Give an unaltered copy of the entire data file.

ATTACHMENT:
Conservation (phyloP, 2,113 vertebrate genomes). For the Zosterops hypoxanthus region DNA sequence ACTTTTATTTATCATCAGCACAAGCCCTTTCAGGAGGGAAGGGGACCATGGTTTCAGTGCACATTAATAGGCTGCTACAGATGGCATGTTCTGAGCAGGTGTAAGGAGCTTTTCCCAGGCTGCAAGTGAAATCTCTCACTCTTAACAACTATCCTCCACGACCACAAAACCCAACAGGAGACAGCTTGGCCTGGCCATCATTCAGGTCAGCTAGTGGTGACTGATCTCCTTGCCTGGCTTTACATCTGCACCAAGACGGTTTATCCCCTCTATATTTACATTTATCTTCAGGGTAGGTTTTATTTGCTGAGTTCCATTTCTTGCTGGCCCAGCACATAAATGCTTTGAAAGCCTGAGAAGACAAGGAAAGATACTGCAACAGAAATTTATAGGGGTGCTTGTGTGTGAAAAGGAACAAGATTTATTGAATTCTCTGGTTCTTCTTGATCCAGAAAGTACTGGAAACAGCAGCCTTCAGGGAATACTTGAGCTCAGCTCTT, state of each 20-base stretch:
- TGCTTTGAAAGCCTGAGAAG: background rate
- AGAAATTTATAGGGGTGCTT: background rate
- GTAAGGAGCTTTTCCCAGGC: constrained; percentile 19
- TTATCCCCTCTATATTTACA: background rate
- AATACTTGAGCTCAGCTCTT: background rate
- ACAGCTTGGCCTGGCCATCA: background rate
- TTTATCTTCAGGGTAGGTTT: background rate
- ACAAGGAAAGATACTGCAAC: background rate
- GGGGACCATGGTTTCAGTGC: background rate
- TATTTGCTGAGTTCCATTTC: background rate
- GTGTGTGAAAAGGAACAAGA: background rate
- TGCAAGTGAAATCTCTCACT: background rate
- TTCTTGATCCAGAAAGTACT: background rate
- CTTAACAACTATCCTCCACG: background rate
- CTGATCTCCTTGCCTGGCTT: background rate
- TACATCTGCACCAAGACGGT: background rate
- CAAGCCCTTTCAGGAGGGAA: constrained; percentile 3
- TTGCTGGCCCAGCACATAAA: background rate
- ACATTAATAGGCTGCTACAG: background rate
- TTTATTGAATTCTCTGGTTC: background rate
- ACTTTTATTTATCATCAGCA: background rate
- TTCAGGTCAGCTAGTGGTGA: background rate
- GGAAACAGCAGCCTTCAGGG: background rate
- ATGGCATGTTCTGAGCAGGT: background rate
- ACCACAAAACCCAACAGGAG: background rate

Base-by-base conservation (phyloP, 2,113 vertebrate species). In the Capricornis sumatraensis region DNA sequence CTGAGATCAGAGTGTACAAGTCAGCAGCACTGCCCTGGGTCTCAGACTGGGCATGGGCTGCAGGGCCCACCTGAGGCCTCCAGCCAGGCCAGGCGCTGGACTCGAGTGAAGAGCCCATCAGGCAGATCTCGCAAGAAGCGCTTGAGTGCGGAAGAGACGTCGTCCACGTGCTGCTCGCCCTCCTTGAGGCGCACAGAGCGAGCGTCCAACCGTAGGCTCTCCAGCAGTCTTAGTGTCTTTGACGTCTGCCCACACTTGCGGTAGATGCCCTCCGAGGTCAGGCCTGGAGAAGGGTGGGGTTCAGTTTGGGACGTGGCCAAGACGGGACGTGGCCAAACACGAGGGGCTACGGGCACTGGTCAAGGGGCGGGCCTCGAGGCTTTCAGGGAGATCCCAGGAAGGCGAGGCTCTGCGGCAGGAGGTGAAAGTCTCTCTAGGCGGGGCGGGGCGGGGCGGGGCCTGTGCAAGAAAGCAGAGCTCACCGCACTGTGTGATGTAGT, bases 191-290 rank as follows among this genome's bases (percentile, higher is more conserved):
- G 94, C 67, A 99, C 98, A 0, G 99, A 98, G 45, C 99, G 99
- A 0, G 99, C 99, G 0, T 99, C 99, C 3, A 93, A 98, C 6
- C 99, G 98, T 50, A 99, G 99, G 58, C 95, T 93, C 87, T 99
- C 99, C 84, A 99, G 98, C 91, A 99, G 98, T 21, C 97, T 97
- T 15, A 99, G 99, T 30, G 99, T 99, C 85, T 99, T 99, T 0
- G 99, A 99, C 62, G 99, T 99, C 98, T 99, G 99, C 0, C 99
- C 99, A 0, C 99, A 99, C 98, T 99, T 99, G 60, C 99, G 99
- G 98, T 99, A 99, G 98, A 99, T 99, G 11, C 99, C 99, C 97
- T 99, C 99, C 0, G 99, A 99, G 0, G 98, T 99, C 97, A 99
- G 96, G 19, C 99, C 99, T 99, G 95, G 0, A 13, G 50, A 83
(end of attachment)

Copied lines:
Conservation (phyloP, 2,113 vertebrate genomes). For the Zosterops hypoxanthus region DNA sequence ACTTTTATTTATCATCAGCACAAGCCCTTTCAGGAGGGAAGGGGACCATGGTTTCAGTGCACATTAATAGGCTGCTACAGATGGCATGTTCTGAGCAGGTGTAAGGAGCTTTTCCCAGGCTGCAAGTGAAATCTCTCACTCTTAACAACTATCCTCCACGACCACAAAACCCAACAGGAGACAGCTTGGCCTGGCCATCATTCAGGTCAGCTAGTGGTGACTGATCTCCTTGCCTGGCTTTACATCTGCACCAAGACGGTTTATCCCCTCTATATTTACATTTATCTTCAGGGTAGGTTTTATTTGCTGAGTTCCATTTCTTGCTGGCCCAGCACATAAATGCTTTGAAAGCCTGAGAAGACAAGGAAAGATACTGCAACAGAAATTTATAGGGGTGCTTGTGTGTGAAAAGGAACAAGATTTATTGAATTCTCTGGTTCTTCTTGATCCAGAAAGTACTGGAAACAGCAGCCTTCAGGGAATACTTGAGCTCAGCTCTT, state of each 20-base stretch:
- TGCTTTGAAAGCCTGAGAAG: background rate
- AGAAATTTATAGGGGTGCTT: background rate
- GTAAGGAGCTTTTCCCAGGC: constrained; percentile 19
- TTATCCCCTCTATATTTACA: background rate
- AATACTTGAGCTCAGCTCTT: background rate
- ACAGCTTGGCCTGGCCATCA: background rate
- TTTATCTTCAGGGTAGGTTT: background rate
- ACAAGGAAAGATACTGCAAC: background rate
- GGGGACCATGGTTTCAGTGC: background rate
- TATTTGCTGAGTTCCATTTC: background rate
- GTGTGTGAAAAGGAACAAGA: background rate
- TGCAAGTGAAATCTCTCACT: background rate
- TTCTTGATCCAGAAAGTACT: background rate
- CTTAACAACTATCCTCCACG: background rate
- CTGATCTCCTTGCCTGGCTT: background rate
- TACATCTGCACCAAGACGGT: background rate
- CAAGCCCTTTCAGGAGGGAA: constrained; percentile 3
- TTGCTGGCCCAGCACATAAA: background rate
- ACATTAATAGGCTGCTACAG: background rate
- TTTATTGAATTCTCTGGTTC: background rate
- ACTTTTATTTATCATCAGCA: background rate
- TTCAGGTCAGCTAGTGGTGA: background rate
- GGAAACAGCAGCCTTCAGGG: background rate
- ATGGCATGTTCTGAGCAGGT: background rate
- ACCACAAAACCCAACAGGAG: background rate

Base-by-base conservation (phyloP, 2,113 vertebrate species). In the Capricornis sumatraensis region DNA sequence CTGAGATCAGAGTGTACAAGTCAGCAGCACTGCCCTGGGTCTCAGACTGGGCATGGGCTGCAGGGCCCACCTGAGGCCTCCAGCCAGGCCAGGCGCTGGACTCGAGTGAAGAGCCCATCAGGCAGATCTCGCAAGAAGCGCTTGAGTGCGGAAGAGACGTCGTCCACGTGCTGCTCGCCCTCCTTGAGGCGCACAGAGCGAGCGTCCAACCGTAGGCTCTCCAGCAGTCTTAGTGTCTTTGACGTCTGCCCACACTTGCGGTAGATGCCCTCCGAGGTCAGGCCTGGAGAAGGGTGGGGTTCAGTTTGGGACGTGGCCAAGACGGGACGTGGCCAAACACGAGGGGCTACGGGCACTGGTCAAGGGGCGGGCCTCGAGGCTTTCAGGGAGATCCCAGGAAGGCGAGGCTCTGCGGCAGGAGGTGAAAGTCTCTCTAGGCGGGGCGGGGCGGGGCGGGGCCTGTGCAAGAAAGCAGAGCTCACCGCACTGTGTGATGTAGT, bases 191-290 rank as follows among this genome's bases (percentile, higher is more conserved):
- G 94, C 67, A 99, C 98, A 0, G 99, A 98, G 45, C 99, G 99
- A 0, G 99, C 99, G 0, T 99, C 99, C 3, A 93, A 98, C 6
- C 99, G 98, T 50, A 99, G 99, G 58, C 95, T 93, C 87, T 99
- C 99, C 84, A 99, G 98, C 91, A 99, G 98, T 21, C 97, T 97
- T 15, A 99, G 99, T 30, G 99, T 99, C 85, T 99, T 99, T 0
- G 99, A 99, C 62, G 99, T 99, C 98, T 99, G 99, C 0, C 99
- C 99, A 0, C 99, A 99, C 98, T 99, T 99, G 60, C 99, G 99
- G 98, T 99, A 99, G 98, A 99, T 99, G 11, C 99, C 99, C 97
- T 99, C 99, C 0, G 99, A 99, G 0, G 98, T 99, C 97, A 99
- G 96, G 19, C 99, C 99, T 99, G 95, G 0, A 13, G 50, A 83